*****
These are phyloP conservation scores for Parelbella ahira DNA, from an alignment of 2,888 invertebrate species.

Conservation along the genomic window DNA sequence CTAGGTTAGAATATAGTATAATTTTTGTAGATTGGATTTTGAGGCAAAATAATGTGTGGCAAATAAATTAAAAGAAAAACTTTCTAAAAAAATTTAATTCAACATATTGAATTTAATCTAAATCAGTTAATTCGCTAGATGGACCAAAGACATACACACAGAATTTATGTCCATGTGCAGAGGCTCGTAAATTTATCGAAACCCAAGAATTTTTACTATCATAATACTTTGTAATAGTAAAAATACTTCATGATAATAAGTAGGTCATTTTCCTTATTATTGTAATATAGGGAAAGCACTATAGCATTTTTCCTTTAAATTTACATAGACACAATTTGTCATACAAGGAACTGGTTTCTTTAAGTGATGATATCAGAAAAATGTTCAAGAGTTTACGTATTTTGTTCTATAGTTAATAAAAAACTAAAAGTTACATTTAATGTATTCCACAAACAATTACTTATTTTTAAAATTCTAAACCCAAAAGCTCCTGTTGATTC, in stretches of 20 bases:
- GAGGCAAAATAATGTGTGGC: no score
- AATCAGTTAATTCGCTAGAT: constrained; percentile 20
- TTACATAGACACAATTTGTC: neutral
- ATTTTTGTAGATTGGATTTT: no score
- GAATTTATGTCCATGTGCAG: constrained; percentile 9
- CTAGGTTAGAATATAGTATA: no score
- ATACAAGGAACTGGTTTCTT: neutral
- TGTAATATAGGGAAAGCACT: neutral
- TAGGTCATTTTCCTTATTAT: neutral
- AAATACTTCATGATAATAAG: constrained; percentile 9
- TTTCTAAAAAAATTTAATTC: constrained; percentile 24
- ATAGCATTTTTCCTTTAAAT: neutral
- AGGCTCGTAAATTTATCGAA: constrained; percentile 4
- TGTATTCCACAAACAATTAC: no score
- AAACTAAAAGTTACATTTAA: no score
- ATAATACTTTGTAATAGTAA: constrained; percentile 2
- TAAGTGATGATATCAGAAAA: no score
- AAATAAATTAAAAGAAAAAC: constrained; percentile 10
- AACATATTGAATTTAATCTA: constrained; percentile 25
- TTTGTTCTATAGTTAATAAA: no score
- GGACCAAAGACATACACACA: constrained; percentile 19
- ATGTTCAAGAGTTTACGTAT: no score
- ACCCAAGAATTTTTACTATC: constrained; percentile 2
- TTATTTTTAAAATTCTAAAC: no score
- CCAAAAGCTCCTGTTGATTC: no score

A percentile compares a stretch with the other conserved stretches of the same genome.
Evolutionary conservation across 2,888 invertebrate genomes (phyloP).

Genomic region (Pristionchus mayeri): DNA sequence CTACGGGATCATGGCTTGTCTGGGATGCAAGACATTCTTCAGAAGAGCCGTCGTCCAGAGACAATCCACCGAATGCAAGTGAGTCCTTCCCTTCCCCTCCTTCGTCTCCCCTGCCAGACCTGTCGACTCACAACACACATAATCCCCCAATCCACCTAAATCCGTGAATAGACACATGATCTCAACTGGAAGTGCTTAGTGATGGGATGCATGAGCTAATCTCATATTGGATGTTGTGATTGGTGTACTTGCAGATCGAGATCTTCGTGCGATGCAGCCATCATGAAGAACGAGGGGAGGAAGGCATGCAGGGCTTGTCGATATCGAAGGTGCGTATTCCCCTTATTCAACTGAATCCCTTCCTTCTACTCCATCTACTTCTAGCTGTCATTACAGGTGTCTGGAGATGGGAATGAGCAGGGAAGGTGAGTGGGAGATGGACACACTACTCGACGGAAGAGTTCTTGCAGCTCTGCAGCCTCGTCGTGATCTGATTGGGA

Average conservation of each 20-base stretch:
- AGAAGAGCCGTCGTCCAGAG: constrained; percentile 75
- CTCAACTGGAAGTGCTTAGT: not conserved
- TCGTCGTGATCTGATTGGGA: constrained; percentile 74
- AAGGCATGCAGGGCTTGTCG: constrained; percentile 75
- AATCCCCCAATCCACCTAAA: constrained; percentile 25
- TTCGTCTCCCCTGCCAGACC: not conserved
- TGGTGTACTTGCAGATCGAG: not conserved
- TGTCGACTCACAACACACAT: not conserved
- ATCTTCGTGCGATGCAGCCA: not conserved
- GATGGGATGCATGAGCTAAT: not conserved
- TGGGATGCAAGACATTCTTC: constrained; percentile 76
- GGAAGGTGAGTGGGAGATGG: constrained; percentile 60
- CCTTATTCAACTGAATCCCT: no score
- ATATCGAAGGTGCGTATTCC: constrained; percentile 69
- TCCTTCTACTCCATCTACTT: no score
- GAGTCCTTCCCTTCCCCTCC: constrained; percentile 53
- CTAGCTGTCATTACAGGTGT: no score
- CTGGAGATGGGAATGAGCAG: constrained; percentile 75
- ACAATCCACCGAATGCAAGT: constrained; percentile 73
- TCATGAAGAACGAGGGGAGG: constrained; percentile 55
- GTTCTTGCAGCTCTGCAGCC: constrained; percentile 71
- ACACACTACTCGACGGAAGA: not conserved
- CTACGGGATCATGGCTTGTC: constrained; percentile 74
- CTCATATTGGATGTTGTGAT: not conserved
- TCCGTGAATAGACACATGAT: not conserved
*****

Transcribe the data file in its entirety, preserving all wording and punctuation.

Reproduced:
These are phyloP conservation scores for Parelbella ahira DNA, from an alignment of 2,888 invertebrate species.

Conservation along the genomic window DNA sequence CTAGGTTAGAATATAGTATAATTTTTGTAGATTGGATTTTGAGGCAAAATAATGTGTGGCAAATAAATTAAAAGAAAAACTTTCTAAAAAAATTTAATTCAACATATTGAATTTAATCTAAATCAGTTAATTCGCTAGATGGACCAAAGACATACACACAGAATTTATGTCCATGTGCAGAGGCTCGTAAATTTATCGAAACCCAAGAATTTTTACTATCATAATACTTTGTAATAGTAAAAATACTTCATGATAATAAGTAGGTCATTTTCCTTATTATTGTAATATAGGGAAAGCACTATAGCATTTTTCCTTTAAATTTACATAGACACAATTTGTCATACAAGGAACTGGTTTCTTTAAGTGATGATATCAGAAAAATGTTCAAGAGTTTACGTATTTTGTTCTATAGTTAATAAAAAACTAAAAGTTACATTTAATGTATTCCACAAACAATTACTTATTTTTAAAATTCTAAACCCAAAAGCTCCTGTTGATTC, in stretches of 20 bases:
- GAGGCAAAATAATGTGTGGC: no score
- AATCAGTTAATTCGCTAGAT: constrained; percentile 20
- TTACATAGACACAATTTGTC: neutral
- ATTTTTGTAGATTGGATTTT: no score
- GAATTTATGTCCATGTGCAG: constrained; percentile 9
- CTAGGTTAGAATATAGTATA: no score
- ATACAAGGAACTGGTTTCTT: neutral
- TGTAATATAGGGAAAGCACT: neutral
- TAGGTCATTTTCCTTATTAT: neutral
- AAATACTTCATGATAATAAG: constrained; percentile 9
- TTTCTAAAAAAATTTAATTC: constrained; percentile 24
- ATAGCATTTTTCCTTTAAAT: neutral
- AGGCTCGTAAATTTATCGAA: constrained; percentile 4
- TGTATTCCACAAACAATTAC: no score
- AAACTAAAAGTTACATTTAA: no score
- ATAATACTTTGTAATAGTAA: constrained; percentile 2
- TAAGTGATGATATCAGAAAA: no score
- AAATAAATTAAAAGAAAAAC: constrained; percentile 10
- AACATATTGAATTTAATCTA: constrained; percentile 25
- TTTGTTCTATAGTTAATAAA: no score
- GGACCAAAGACATACACACA: constrained; percentile 19
- ATGTTCAAGAGTTTACGTAT: no score
- ACCCAAGAATTTTTACTATC: constrained; percentile 2
- TTATTTTTAAAATTCTAAAC: no score
- CCAAAAGCTCCTGTTGATTC: no score

A percentile compares a stretch with the other conserved stretches of the same genome.
Evolutionary conservation across 2,888 invertebrate genomes (phyloP).

Genomic region (Pristionchus mayeri): DNA sequence CTACGGGATCATGGCTTGTCTGGGATGCAAGACATTCTTCAGAAGAGCCGTCGTCCAGAGACAATCCACCGAATGCAAGTGAGTCCTTCCCTTCCCCTCCTTCGTCTCCCCTGCCAGACCTGTCGACTCACAACACACATAATCCCCCAATCCACCTAAATCCGTGAATAGACACATGATCTCAACTGGAAGTGCTTAGTGATGGGATGCATGAGCTAATCTCATATTGGATGTTGTGATTGGTGTACTTGCAGATCGAGATCTTCGTGCGATGCAGCCATCATGAAGAACGAGGGGAGGAAGGCATGCAGGGCTTGTCGATATCGAAGGTGCGTATTCCCCTTATTCAACTGAATCCCTTCCTTCTACTCCATCTACTTCTAGCTGTCATTACAGGTGTCTGGAGATGGGAATGAGCAGGGAAGGTGAGTGGGAGATGGACACACTACTCGACGGAAGAGTTCTTGCAGCTCTGCAGCCTCGTCGTGATCTGATTGGGA

Average conservation of each 20-base stretch:
- AGAAGAGCCGTCGTCCAGAG: constrained; percentile 75
- CTCAACTGGAAGTGCTTAGT: not conserved
- TCGTCGTGATCTGATTGGGA: constrained; percentile 74
- AAGGCATGCAGGGCTTGTCG: constrained; percentile 75
- AATCCCCCAATCCACCTAAA: constrained; percentile 25
- TTCGTCTCCCCTGCCAGACC: not conserved
- TGGTGTACTTGCAGATCGAG: not conserved
- TGTCGACTCACAACACACAT: not conserved
- ATCTTCGTGCGATGCAGCCA: not conserved
- GATGGGATGCATGAGCTAAT: not conserved
- TGGGATGCAAGACATTCTTC: constrained; percentile 76
- GGAAGGTGAGTGGGAGATGG: constrained; percentile 60
- CCTTATTCAACTGAATCCCT: no score
- ATATCGAAGGTGCGTATTCC: constrained; percentile 69
- TCCTTCTACTCCATCTACTT: no score
- GAGTCCTTCCCTTCCCCTCC: constrained; percentile 53
- CTAGCTGTCATTACAGGTGT: no score
- CTGGAGATGGGAATGAGCAG: constrained; percentile 75
- ACAATCCACCGAATGCAAGT: constrained; percentile 73
- TCATGAAGAACGAGGGGAGG: constrained; percentile 55
- GTTCTTGCAGCTCTGCAGCC: constrained; percentile 71
- ACACACTACTCGACGGAAGA: not conserved
- CTACGGGATCATGGCTTGTC: constrained; percentile 74
- CTCATATTGGATGTTGTGAT: not conserved
- TCCGTGAATAGACACATGAT: not conserved